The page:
The Comedy is Finished by Donald Westlake

The Comedy Is Finished by Westlake, Donald E. (Hardcover) | eBay

“The Comedy is Finished” is Westlake’s final masterpiece. It is an incredibly well-crafted tale that stitches together storylines about fame and fortune, kidnapping, the end of the sixties, and the loss of ideals. It is a stupendous work and it is a novel that thoroughly transcends the world of crime fiction. That being said, I must concede that the first time I tried reading it I found it dull and pointless. This one was clearly worth a second try.

It is the story of a man, a comedian, Koo Davis, well-known for his USO tours to Korea and Vietnam. He is a symbol of American patriotism and flag-waving and the like. His personal life, however, consists of numerous affairs with whatever blonde dancers accompanied his tours of duty, a female manager whose relationship with him was closer to him than that of his wife, who he rarely saw, and little connection to his sons as well, whose careers had carried them on different paths than his.
Davis runs into a bit of trouble when a group of ex- sixties radicals akin the Weatherman or Patty Hearst’s SLA decide to kidnap the symbol of All-American patriotism and hold him as a political prisoner, demanding the release of ten so-called political prisoners who they want flown to Algeria. Just as Davis’ life has wound down over the years, becoming an empty caricature of what it once was, these radicals in this post-Watergate late seventies world are a caricature of the free love/end war hippies of the sixties who had degenerated over time into nutty bands of anti-government radicals who repeated stock phrases and hated the capitalistic world, envisioning something, anything, better.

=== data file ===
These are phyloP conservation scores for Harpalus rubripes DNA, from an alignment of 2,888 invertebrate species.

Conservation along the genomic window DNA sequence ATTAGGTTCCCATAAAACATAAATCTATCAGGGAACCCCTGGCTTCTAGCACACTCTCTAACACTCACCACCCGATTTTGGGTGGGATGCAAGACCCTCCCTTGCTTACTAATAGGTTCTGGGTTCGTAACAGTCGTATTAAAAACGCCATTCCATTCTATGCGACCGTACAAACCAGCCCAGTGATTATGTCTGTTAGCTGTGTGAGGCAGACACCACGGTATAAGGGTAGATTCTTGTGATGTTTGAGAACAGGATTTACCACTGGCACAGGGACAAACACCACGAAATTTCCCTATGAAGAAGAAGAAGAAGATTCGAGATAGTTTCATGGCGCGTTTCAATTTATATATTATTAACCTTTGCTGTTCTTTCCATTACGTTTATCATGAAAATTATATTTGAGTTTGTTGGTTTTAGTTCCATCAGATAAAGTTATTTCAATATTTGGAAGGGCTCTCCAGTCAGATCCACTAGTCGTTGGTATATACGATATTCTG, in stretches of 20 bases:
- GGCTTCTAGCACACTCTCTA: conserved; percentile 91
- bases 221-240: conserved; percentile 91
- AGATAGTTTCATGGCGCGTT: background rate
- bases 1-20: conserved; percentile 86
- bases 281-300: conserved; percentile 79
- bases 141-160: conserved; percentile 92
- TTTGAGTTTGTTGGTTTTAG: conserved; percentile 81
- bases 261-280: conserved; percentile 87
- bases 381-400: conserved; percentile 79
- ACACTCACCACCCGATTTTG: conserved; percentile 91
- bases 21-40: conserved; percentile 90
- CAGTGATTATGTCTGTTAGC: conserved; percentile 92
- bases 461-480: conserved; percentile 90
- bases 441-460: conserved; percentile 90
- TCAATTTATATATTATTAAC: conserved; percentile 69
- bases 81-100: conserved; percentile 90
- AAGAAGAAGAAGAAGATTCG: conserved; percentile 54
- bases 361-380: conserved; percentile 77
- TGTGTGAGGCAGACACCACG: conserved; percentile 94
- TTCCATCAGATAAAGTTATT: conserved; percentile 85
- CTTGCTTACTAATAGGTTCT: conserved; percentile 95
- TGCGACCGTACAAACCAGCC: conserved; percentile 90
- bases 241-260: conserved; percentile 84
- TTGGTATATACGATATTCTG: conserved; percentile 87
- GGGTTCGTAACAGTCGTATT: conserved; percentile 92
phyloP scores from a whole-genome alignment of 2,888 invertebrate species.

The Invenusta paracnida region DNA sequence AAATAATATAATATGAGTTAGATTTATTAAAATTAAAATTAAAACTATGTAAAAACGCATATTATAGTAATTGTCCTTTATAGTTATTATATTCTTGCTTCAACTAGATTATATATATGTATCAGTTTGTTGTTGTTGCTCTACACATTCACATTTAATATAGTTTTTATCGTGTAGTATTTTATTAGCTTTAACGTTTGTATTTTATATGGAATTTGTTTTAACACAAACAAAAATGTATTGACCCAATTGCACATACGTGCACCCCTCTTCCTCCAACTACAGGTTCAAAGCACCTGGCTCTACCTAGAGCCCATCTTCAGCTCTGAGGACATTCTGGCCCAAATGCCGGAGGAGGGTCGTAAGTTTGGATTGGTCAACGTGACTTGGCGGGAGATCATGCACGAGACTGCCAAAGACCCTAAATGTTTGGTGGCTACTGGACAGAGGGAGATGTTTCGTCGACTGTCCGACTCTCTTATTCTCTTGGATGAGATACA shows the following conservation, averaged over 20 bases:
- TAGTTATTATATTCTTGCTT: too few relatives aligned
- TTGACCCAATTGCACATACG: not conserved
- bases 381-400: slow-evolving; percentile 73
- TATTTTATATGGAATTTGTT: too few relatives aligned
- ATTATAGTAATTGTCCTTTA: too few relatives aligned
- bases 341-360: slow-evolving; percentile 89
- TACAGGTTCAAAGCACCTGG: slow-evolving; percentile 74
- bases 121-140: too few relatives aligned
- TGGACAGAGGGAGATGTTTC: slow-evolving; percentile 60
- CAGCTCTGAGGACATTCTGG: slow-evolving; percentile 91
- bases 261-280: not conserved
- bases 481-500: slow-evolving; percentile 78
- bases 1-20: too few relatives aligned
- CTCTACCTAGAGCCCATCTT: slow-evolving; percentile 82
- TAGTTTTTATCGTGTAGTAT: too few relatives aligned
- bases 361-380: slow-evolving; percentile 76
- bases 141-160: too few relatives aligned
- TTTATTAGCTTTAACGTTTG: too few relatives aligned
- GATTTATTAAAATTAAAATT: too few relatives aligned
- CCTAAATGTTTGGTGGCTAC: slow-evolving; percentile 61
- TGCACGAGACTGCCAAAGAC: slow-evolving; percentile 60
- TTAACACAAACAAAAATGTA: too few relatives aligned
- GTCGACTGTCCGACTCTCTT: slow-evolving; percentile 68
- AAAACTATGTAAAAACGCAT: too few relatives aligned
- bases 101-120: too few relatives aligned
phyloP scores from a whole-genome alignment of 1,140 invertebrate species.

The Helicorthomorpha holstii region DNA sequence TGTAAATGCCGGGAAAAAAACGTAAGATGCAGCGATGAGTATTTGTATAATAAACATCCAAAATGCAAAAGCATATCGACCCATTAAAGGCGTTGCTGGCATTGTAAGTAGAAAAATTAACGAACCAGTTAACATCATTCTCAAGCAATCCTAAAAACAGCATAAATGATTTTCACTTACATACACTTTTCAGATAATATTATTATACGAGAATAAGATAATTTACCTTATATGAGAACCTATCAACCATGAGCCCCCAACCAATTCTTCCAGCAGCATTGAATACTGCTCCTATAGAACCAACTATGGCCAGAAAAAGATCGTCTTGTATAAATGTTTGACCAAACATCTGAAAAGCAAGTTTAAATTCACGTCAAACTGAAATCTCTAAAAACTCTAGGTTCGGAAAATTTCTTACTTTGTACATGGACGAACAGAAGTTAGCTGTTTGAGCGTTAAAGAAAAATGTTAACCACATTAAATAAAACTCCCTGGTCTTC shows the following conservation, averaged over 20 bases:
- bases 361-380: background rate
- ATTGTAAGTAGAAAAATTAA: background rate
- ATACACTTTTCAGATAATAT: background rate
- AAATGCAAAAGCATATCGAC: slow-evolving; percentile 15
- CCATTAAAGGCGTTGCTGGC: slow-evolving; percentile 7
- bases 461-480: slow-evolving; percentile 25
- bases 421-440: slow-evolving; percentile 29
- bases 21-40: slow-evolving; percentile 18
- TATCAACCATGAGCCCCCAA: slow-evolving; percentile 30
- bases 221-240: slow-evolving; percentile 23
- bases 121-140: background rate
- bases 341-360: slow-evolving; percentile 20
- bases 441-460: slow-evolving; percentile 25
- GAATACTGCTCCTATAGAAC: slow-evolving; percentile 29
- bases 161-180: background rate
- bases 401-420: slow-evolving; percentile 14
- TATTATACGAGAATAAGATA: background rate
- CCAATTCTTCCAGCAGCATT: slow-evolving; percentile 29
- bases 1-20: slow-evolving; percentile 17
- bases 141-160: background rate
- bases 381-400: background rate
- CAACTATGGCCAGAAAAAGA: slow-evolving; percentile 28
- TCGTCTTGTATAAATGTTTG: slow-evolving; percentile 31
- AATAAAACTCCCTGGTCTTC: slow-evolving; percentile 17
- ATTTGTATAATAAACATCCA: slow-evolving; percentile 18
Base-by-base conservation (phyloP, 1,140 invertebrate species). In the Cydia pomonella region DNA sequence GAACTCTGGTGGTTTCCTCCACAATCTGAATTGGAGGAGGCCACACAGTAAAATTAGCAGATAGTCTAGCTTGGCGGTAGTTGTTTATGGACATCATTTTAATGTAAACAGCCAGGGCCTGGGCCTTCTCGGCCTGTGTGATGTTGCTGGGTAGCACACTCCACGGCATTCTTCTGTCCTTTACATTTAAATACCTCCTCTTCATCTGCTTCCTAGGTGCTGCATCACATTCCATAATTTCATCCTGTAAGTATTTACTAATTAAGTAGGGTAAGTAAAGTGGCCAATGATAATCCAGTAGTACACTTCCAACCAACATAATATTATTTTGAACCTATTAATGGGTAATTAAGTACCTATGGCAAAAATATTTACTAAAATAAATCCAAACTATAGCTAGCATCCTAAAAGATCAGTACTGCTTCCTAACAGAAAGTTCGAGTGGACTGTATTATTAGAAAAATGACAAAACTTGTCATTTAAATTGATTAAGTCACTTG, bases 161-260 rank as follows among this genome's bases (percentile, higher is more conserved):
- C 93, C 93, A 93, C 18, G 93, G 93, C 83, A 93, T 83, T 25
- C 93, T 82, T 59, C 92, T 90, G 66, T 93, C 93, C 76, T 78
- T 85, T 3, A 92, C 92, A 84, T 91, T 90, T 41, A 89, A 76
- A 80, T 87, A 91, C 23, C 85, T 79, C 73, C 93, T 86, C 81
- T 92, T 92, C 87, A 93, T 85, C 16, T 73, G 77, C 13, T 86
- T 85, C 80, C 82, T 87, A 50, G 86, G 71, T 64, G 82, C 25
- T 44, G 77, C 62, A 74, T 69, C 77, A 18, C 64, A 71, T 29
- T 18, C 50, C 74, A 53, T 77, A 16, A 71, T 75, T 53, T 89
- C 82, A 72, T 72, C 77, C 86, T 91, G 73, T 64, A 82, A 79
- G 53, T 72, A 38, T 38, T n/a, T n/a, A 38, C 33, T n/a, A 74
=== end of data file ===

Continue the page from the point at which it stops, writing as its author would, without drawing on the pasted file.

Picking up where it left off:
It is a story, not just a crime fiction tale, of the general moods of our society during the turbulent seventies as idealism crashed and burned and morphed into things that Sgt. Pepper would barely understand.

As mentioned previously, it can be, for some, a difficult novel to begin as it is wildly unlike most of what Hard Case Crime publishes. It is not hardboiled detective fiction. Nor does it have much in the way of a noir feel to it. Nevertheless, it is an excellent novel and truly worth a read.

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